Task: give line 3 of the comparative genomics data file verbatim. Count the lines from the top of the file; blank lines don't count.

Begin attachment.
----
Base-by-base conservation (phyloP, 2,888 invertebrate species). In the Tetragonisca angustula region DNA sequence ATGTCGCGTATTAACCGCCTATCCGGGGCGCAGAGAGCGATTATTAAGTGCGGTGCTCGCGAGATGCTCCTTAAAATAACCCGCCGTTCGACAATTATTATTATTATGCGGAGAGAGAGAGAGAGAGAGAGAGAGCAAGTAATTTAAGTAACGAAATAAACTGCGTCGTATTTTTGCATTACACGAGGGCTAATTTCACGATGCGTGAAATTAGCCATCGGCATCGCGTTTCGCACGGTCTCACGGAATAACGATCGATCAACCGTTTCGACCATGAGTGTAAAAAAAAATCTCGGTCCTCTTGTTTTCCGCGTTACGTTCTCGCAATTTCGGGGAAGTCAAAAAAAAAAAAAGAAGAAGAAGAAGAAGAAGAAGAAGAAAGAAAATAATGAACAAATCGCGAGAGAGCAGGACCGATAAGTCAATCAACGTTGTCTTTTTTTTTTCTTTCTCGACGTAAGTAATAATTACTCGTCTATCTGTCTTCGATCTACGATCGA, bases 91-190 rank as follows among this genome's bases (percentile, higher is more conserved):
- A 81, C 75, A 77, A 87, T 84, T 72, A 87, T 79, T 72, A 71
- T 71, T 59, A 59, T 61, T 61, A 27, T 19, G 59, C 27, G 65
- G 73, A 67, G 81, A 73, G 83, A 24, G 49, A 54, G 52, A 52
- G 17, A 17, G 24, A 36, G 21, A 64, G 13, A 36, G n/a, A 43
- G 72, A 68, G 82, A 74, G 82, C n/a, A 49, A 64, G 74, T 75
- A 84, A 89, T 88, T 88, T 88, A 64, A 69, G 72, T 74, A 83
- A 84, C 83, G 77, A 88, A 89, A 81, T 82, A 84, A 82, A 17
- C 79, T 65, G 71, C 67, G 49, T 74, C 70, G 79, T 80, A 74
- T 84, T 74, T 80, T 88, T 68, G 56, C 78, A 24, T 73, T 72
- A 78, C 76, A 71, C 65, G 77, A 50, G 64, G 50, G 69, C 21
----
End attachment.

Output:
- T 71, T 59, A 59, T 61, T 61, A 27, T 19, G 59, C 27, G 65